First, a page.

Singapore Government to review growth forecast for the year

Singapore Government to review growth forecast for the year

With Singapore’s economic growth likely to remain sluggish amid a lacklustre global outlook, the Government is reviewing its forecast of 1 to 3 per cent growth for 2016. Some economists say the forecast could be lowered to 1.5 to 2.5 per cent.

People walking along the pier overlooking the skyline of Singapore's financial district

SINGAPORE: With Singapore’s economic growth likely to remain sluggish amid a lacklustre global outlook, the Government is reviewing its forecast of 1 to 3 per cent growth for 2016.

The review will be conducted by the Monetary Authority of Singapore (MAS), together with the Ministry of Trade and Industry, MAS said at a briefing following the release of its annual report on Monday (Jul 25).

The central bank cited three developments that it is keeping a close eye on – the implications of the recent Brexit vote on economic growth in the United Kingdom and European Union, the recovery of the US economy as well as the growth slowdown in China.

Against this backdrop, the Republic’s growth will likely stay sluggish. Despite the possibility of “some month-to-month volatility”, MAS added that the economy’s performance over the next six months is unlikely to differ much from the first half of the year, where growth averaged at 2.2 per cent year-on-year.


Economists that Channel NewsAsia spoke to tipped the full-year growth estimate to be lowered to 1.5 to 2.5 per cent. A change in forecast for growth to come in at 1 to 2 per cent may also be on the cards if the Government has additional concerns about Brexit or China, said OCBC Bank’s head of treasury research and strategy Selena Ling.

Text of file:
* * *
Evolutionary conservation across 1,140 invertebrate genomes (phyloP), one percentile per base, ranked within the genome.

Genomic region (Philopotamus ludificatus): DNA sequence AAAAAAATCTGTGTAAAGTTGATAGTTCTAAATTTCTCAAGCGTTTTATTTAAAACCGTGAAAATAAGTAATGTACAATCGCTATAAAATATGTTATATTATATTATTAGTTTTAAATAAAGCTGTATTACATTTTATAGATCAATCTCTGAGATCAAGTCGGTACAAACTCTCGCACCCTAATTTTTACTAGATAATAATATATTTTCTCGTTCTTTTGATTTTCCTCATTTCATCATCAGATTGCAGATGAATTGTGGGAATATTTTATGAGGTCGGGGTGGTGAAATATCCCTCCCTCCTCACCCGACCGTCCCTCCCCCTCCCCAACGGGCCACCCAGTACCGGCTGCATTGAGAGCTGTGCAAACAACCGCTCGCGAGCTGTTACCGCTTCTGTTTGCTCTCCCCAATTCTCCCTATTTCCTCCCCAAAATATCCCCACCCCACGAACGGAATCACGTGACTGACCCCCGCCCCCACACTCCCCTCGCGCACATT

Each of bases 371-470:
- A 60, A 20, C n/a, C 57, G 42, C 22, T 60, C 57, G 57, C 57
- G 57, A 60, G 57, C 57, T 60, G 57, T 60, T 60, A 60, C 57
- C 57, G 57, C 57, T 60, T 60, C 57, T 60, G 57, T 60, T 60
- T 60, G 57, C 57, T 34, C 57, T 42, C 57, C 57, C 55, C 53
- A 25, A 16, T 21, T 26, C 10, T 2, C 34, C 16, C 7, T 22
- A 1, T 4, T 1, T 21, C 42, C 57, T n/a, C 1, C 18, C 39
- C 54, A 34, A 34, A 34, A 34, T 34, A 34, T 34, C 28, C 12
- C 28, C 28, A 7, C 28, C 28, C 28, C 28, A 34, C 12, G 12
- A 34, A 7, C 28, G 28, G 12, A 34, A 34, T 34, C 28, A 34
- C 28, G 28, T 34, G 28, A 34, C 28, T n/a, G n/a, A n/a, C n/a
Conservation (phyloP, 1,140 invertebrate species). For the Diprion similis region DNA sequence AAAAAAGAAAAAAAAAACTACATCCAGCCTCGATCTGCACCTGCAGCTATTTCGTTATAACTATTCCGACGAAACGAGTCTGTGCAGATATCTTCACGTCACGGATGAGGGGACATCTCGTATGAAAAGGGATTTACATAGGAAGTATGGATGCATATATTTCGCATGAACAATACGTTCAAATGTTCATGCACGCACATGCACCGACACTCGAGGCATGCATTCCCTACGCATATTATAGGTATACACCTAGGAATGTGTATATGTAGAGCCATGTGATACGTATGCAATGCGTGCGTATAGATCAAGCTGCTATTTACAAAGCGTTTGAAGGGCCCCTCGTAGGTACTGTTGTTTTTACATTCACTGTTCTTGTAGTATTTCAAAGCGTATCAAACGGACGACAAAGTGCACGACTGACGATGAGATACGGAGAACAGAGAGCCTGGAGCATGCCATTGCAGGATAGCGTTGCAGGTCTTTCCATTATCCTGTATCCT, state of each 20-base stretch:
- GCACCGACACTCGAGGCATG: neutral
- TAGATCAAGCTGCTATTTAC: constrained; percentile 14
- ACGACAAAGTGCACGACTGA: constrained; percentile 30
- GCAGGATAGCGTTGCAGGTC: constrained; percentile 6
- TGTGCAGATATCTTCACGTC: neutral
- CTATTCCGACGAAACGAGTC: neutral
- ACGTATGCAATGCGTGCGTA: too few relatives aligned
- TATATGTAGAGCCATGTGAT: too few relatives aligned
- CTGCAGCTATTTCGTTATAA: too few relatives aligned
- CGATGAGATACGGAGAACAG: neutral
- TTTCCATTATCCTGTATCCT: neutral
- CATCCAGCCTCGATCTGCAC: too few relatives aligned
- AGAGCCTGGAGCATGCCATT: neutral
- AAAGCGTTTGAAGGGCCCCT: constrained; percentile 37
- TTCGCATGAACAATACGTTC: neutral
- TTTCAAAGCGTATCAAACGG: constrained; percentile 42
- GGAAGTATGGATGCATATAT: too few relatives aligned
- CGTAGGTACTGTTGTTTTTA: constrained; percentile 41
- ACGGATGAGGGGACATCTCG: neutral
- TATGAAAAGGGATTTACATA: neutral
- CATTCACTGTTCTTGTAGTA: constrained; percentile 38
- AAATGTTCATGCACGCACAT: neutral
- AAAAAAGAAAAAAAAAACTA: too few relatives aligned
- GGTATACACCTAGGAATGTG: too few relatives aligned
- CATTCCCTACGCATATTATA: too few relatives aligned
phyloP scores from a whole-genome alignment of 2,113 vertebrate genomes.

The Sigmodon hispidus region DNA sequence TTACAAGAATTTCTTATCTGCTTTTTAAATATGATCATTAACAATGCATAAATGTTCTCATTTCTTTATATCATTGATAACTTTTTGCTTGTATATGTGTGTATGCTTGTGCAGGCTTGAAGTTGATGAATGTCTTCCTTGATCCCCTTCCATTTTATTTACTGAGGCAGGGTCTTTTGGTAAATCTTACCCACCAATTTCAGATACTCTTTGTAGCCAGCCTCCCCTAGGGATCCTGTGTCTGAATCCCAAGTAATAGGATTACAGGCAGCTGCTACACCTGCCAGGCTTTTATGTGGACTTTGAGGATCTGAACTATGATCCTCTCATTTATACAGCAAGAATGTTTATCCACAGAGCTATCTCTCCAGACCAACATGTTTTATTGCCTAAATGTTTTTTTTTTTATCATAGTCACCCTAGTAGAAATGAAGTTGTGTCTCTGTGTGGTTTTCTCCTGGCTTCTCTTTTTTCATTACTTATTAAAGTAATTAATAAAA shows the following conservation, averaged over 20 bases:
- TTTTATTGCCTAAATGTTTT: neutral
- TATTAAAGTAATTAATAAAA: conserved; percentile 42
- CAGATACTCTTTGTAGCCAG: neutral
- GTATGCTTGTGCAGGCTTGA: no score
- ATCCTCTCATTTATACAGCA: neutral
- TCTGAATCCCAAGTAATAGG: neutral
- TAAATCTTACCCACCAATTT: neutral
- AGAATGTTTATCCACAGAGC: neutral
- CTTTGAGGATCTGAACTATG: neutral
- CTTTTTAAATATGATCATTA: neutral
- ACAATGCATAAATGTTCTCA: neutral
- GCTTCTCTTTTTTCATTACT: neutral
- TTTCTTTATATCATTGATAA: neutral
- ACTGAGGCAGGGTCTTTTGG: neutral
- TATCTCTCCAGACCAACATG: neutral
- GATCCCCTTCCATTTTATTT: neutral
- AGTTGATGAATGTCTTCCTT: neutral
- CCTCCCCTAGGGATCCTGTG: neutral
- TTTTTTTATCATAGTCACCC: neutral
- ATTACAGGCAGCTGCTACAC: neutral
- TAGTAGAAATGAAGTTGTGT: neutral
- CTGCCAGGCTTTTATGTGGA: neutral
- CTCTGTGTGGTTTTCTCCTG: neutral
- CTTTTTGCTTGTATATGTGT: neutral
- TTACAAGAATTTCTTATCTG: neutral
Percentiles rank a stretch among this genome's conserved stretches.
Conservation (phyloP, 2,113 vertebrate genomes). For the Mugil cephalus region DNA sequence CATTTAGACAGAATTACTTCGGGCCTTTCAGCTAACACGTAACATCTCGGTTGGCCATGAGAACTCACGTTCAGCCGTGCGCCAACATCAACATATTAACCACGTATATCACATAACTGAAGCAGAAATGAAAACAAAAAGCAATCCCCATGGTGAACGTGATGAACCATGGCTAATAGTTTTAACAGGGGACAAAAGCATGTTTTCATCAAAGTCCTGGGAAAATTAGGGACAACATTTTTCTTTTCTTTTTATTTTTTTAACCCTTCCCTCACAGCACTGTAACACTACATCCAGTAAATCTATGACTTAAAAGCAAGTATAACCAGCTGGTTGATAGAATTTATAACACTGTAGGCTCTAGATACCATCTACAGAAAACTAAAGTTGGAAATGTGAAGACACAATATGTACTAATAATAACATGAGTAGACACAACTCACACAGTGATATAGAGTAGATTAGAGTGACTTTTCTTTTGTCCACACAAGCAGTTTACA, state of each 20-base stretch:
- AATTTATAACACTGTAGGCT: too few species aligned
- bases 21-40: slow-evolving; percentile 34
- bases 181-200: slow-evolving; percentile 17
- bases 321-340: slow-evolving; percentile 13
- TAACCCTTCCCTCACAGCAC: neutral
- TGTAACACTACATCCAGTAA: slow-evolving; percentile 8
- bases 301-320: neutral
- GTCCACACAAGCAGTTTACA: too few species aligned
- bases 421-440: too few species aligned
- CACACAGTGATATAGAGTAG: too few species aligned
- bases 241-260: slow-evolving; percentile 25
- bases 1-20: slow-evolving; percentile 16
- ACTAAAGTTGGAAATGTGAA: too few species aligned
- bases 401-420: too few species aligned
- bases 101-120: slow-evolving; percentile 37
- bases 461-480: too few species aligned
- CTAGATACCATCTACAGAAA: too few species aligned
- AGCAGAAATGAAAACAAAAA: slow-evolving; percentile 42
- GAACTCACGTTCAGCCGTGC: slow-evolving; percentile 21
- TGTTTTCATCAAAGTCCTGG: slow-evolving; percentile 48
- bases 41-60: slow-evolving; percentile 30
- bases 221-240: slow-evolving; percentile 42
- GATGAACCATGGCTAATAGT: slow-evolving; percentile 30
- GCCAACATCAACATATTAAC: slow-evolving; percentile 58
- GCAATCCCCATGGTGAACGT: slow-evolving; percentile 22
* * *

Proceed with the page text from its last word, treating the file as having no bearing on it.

“The economy will likely hit the speed bump in the third quarter as Brexit’s economic implications start to materialise,” said Ms Ling, adding that the bank is holding on to its full-year forecast of 1.8 per cent growth for now.

“We think our forecast is in a safe range now (and) there’s no big reason to move. So, if you ask me how they might review the growth forecast, I think 1.5 to 2.5 per cent is a reasonable range. But if they are worried about Brexit or China, then 1 to 2 per cent is possible.”

However, economists agree that there is “nothing unusual” about the review despite the recent rise in risks to global economic growth brought about by Britain's vote to exit the EU. The MAS typically narrows its growth forecast to 1 percentage point annually around this time of the year, according to DBS economist Irvin Seah, before reducing it further to 0.5 percentage point in the fourth quarter.

At the briefing, managing director Ravi Menon noted that "the trade cluster is showing tentative signs of stabilisation with improvement in certain segments" such as the electronics industry, as well as the wholesale and sea transport sectors. However, modern services including financial services, will likely experience slower growth.

Economists say while there are some signs of "tentative green shoots" in certain sectors, it remains too early to tell if the worst is over.